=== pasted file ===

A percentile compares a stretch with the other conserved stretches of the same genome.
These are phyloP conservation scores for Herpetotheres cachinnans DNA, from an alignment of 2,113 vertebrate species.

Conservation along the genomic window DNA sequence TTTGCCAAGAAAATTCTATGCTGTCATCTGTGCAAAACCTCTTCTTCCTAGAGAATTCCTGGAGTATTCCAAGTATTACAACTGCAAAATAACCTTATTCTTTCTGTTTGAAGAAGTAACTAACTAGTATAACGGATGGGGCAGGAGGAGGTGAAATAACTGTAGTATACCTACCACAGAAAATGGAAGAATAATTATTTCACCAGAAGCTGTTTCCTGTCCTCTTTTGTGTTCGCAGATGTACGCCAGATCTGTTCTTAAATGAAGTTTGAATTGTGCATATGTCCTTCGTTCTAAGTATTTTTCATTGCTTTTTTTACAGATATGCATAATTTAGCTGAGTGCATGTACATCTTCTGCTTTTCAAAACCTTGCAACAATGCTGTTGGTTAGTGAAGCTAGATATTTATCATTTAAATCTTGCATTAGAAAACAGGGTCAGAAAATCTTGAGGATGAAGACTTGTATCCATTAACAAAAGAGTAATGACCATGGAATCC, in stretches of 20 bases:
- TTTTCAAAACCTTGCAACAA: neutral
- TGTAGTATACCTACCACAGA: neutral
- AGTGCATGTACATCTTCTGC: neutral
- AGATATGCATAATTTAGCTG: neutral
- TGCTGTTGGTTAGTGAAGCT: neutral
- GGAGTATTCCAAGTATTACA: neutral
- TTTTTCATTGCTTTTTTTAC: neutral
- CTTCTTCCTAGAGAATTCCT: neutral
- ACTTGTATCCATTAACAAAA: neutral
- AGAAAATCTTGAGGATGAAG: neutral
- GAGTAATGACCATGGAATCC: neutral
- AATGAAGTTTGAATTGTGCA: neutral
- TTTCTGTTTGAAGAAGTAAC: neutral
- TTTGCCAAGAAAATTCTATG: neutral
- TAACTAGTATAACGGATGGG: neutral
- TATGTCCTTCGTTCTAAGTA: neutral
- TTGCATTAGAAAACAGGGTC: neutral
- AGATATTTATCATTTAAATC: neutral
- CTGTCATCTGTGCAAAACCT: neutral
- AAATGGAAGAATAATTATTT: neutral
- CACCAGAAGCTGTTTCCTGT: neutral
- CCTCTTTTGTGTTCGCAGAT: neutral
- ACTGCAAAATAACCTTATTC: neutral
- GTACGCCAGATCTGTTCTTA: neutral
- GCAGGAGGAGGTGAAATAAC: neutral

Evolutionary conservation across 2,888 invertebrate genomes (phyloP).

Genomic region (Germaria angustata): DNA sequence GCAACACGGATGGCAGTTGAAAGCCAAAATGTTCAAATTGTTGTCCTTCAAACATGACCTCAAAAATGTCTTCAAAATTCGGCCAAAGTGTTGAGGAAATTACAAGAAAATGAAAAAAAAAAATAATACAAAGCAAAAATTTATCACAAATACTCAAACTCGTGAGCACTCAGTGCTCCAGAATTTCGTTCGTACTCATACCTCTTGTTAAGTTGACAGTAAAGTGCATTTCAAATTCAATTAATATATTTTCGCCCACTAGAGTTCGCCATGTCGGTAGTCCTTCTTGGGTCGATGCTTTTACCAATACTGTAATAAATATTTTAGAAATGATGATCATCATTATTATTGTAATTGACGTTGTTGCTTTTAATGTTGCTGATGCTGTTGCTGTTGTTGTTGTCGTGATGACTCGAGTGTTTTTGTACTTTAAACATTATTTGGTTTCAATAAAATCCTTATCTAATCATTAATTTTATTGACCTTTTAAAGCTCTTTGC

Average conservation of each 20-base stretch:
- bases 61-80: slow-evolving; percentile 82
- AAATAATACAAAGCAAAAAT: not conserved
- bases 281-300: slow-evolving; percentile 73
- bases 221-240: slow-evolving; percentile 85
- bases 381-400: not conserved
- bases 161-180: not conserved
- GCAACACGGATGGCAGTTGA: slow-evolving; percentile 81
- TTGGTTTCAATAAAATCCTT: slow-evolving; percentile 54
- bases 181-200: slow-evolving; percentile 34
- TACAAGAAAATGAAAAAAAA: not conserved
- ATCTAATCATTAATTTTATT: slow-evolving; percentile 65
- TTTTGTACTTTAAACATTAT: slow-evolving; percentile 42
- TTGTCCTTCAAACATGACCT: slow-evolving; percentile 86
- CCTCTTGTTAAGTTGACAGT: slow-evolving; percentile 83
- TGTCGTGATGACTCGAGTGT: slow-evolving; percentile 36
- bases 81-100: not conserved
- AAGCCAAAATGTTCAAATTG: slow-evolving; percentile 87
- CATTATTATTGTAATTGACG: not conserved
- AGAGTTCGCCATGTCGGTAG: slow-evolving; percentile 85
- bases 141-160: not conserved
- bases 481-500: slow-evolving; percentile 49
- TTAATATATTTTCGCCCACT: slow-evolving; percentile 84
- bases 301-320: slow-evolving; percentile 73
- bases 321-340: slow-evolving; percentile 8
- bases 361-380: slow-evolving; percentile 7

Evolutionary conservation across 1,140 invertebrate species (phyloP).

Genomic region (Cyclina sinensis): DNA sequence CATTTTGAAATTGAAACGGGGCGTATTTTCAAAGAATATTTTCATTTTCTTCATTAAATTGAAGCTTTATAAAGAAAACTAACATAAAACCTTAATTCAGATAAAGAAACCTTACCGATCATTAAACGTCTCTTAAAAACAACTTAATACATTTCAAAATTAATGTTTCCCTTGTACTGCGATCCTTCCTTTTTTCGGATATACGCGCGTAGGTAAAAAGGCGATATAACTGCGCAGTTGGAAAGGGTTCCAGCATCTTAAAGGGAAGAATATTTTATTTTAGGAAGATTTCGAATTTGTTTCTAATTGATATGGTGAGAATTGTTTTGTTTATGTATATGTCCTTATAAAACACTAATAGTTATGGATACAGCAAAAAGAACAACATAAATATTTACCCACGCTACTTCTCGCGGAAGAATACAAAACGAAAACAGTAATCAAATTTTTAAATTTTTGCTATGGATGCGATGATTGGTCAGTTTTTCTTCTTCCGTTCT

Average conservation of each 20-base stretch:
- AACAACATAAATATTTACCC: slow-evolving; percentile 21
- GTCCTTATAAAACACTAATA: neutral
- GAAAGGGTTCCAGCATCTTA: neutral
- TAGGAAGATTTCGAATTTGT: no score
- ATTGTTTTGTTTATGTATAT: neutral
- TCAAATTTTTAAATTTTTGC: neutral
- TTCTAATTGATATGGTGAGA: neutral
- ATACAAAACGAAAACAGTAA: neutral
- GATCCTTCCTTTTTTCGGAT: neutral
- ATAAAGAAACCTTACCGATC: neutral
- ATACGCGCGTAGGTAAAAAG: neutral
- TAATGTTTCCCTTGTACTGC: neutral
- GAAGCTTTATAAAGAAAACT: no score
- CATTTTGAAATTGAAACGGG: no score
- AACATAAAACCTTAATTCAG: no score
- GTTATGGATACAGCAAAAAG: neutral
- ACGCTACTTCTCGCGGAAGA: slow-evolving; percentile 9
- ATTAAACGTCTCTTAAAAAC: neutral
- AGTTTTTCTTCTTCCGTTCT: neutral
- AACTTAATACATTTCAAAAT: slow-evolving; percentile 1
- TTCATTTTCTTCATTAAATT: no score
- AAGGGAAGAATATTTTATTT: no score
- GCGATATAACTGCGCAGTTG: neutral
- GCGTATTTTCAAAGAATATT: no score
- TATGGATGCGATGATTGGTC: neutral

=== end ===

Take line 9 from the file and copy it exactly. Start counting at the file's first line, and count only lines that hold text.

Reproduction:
- GGAGTATTCCAAGTATTACA: neutral